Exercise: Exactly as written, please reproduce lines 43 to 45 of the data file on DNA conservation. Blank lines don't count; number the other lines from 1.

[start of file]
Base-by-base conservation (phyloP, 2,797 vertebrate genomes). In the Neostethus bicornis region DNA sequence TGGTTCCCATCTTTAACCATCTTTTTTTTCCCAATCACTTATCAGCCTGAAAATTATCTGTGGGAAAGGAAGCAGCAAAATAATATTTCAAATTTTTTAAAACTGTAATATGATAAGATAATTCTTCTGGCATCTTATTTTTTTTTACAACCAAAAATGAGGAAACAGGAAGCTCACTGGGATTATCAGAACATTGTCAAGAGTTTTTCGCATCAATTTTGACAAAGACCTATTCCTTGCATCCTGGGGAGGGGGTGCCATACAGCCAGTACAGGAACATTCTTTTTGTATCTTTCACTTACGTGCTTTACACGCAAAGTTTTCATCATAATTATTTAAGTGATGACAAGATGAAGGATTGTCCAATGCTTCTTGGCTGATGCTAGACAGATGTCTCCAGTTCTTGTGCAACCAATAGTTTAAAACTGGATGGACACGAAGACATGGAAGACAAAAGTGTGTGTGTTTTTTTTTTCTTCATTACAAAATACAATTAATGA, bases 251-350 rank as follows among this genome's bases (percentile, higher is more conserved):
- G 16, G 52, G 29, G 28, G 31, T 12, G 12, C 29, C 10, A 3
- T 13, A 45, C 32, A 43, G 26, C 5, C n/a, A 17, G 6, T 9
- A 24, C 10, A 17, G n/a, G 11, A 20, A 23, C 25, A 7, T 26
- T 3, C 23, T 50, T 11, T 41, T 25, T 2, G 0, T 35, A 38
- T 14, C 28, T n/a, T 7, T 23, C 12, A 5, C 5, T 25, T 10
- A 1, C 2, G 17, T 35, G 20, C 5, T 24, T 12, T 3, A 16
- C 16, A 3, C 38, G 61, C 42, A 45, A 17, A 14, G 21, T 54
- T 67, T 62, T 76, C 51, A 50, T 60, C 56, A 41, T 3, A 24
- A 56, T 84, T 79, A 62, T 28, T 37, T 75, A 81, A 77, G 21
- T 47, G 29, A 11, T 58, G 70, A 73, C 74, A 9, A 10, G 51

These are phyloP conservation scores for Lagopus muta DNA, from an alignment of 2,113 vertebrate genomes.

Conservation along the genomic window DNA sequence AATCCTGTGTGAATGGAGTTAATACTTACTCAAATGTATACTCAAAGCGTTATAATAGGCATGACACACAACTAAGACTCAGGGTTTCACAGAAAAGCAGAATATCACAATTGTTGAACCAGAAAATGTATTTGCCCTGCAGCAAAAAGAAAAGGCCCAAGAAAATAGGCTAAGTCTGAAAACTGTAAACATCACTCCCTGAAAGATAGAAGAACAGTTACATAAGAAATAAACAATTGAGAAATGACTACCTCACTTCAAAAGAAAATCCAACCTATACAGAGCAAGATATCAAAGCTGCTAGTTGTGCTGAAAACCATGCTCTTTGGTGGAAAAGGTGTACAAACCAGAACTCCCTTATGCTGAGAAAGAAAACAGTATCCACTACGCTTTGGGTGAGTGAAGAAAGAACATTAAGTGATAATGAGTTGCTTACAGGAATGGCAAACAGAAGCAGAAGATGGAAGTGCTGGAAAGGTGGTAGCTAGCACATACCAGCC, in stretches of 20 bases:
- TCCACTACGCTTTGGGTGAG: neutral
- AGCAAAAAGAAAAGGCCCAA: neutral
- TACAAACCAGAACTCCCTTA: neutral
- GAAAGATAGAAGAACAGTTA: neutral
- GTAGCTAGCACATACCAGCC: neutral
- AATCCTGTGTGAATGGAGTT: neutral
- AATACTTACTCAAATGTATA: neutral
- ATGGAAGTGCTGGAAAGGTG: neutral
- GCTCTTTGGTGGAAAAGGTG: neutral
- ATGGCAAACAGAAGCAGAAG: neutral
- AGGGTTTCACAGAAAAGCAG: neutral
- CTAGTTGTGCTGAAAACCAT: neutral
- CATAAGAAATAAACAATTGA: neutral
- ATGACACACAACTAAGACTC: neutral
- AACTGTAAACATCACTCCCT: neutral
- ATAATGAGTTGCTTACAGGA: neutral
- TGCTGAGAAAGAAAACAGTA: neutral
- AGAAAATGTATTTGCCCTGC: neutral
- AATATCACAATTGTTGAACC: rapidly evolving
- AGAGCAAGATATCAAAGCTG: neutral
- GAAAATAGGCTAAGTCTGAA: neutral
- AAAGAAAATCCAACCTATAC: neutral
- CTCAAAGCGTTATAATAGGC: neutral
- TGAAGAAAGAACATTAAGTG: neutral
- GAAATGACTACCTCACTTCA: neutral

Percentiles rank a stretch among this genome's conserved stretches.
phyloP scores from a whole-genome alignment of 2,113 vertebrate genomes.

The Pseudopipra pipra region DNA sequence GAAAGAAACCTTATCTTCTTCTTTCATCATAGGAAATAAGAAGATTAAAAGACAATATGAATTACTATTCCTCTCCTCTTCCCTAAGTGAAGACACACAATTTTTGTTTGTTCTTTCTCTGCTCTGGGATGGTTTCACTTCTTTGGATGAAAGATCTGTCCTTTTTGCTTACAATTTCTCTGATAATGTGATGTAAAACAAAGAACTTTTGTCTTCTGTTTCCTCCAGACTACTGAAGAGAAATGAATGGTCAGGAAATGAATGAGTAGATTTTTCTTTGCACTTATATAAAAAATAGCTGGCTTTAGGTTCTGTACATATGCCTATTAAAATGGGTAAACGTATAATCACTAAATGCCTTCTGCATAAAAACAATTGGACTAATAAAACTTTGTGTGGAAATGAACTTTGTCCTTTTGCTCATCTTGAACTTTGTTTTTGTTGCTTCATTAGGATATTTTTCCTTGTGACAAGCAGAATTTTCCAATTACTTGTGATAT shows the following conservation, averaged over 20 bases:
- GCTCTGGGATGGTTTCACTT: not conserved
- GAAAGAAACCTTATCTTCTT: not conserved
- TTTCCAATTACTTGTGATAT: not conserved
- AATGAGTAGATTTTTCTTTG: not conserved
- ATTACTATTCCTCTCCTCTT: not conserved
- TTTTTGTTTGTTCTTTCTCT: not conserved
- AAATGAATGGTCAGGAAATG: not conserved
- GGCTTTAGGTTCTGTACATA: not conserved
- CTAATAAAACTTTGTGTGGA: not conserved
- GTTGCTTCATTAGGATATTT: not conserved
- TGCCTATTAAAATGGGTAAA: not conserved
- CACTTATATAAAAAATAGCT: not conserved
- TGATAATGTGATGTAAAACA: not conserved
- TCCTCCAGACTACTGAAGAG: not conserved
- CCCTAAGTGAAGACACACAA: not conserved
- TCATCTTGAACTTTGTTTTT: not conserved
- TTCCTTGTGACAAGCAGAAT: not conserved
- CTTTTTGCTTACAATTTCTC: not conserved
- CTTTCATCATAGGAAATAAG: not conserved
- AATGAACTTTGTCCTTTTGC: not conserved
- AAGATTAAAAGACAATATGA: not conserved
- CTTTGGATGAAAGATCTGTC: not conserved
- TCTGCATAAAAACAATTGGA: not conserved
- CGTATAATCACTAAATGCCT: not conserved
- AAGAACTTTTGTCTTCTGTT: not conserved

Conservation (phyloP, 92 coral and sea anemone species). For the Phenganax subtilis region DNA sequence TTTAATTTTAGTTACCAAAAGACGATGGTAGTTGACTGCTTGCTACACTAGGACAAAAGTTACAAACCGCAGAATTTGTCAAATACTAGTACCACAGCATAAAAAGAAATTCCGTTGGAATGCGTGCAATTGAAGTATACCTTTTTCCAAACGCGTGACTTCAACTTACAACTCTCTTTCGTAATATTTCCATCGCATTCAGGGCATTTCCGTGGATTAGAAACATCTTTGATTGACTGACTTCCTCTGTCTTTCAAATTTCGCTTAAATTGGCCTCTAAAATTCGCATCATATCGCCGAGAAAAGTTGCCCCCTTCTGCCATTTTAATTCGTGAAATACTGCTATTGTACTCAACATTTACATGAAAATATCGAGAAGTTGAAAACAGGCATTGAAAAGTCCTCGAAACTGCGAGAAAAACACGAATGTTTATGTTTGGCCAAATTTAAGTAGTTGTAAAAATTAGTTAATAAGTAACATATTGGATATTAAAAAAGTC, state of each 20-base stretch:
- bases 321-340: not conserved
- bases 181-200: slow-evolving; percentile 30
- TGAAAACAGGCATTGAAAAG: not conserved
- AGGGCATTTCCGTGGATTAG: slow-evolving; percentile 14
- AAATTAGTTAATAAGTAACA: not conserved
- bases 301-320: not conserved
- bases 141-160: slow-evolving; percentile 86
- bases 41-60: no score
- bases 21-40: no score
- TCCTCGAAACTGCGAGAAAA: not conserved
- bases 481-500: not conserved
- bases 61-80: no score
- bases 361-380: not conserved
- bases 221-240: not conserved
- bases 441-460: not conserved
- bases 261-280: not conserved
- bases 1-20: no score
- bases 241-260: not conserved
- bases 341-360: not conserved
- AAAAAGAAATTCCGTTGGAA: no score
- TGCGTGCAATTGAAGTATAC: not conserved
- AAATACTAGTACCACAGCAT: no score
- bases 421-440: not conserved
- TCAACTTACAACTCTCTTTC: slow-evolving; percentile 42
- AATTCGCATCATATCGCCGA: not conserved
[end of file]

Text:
- GAAAGAAACCTTATCTTCTT: not conserved
- TTTCCAATTACTTGTGATAT: not conserved
- AATGAGTAGATTTTTCTTTG: not conserved